Five questions for James Lomas

While we are busy resetting research publishing with Hypergraph and drafting our first community projects to give our community members an open platform to share their experiences with academic work culture, we also want to introduce the team to the community.

To cut a long story short: Please say hi to James Lomas, our product manager! In this blog post James will answer five questions about himself, valuable lessons learned while working in the open, and the way he views the world of the future. 🎧

Please introduce yourself: Who are you and what is your role at Liberate Science?

My name is James. I love music and have strong opinions about things. I'm always curious for new perspectives and insights. Big ideas excite me and I'm fascinated by the system of human civilisation. I am the product manager for Hypergraph and support the development team by helping out with the work process, discussing and reviewing work, and performing user tests.

Why do you choose to work at Liberate Science and what do you hope to achieve with the team?

While I was doing my thesis on the usability of scientific papers, my supervisor helpfully provided me with materials detailing the rather messed up state of the publication process and industry. This felt like a problem to solve with a completely new publishing platform. Not long after, I met Chris. His ideas differed from mine, but were frankly better. I immediately knew I wanted in and was very excited when Chris told me he had received funding.

First and foremost, this is about scientific reform to me. My ultimate goal is to have Hypergraph become the way of organising and publishing scientific information. But already influencing the conversation and making people aware of the idea of publishing as-you-go would be great.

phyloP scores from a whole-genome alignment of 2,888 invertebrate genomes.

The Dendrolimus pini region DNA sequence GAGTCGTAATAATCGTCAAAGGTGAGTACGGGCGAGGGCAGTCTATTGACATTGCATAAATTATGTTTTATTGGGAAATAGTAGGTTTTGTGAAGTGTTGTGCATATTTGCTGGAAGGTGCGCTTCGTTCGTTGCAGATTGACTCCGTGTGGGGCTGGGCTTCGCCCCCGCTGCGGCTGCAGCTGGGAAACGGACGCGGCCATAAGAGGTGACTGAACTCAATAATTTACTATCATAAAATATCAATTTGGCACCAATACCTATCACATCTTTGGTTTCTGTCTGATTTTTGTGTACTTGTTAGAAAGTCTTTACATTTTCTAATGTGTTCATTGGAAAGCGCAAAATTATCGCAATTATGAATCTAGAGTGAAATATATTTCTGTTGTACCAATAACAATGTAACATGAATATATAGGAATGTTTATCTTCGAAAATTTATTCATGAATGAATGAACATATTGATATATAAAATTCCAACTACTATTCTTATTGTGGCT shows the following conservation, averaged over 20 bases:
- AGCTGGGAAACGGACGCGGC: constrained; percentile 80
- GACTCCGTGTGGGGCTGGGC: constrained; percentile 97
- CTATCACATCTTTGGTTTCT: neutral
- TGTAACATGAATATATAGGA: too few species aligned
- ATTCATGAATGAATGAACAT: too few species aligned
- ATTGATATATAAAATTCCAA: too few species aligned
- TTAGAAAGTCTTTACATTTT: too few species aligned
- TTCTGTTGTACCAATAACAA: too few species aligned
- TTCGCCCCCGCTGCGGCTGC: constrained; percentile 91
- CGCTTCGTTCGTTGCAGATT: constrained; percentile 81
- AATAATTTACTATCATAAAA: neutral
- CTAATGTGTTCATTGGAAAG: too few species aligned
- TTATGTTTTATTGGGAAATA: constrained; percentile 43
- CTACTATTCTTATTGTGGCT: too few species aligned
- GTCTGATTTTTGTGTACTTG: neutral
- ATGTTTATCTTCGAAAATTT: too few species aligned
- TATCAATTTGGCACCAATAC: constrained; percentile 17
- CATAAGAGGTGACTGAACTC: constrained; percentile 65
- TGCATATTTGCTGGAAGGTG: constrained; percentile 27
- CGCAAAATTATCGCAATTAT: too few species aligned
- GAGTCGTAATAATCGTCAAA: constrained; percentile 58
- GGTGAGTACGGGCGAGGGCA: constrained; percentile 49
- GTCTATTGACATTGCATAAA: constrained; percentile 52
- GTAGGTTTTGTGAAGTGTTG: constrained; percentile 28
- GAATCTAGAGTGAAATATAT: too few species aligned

What are the most important things you learned while working at Liberate Science?

It took me a while to adapt to this way of working - self-organising, autonomous, flat, or however you want to call it. As a product manager, I felt the need to have some sort of control or authority over the development team, coming from a feeling of responsibility over the end product. How can I ensure that we deliver a great product if I can't tell anyone what to do? πŸ˜…

I have found the team very supportive in this process and thinking back, I think I could have been more trusting of the team and relied on them more also to help me figure out my role. The most important realisation is that I don't need to call the shots for my opinions and ideas to be heard and valued.

Can you describe your life in 5 pictures?

Do you think the world will be a better or a worse place 100 years from now? Do you see our present world as a better place than the world of a century ago? How so?*

I'm very hopeful. I think the world has become a much better place over the last 100 years. Safer, fairer, more comfortable, more free. I'd like to mention the work of Hans Rosling and Rutger Bregman as an alternative to the view that everything is terrible and getting worse. That's not to say we don't still have a long way to go. The last years have been very confrontational. We are realising the consequences of limitless greed, oppression and disrespect for nature and other humans. Although we can't reverse climate change, I feel there's a lot of positive energy being directed towards making things better for the world. I think our lives might be less comfortable in 100 years, but more real and more fulfilling, by being better connected to each other and the planet that sustains us.

*Credit for this question goes to The Book of Questions by Gregory Stock.

Five questions for James Lomas
Liberate Science GmbH July 9, 2020
Workcycle Doughnut 🍩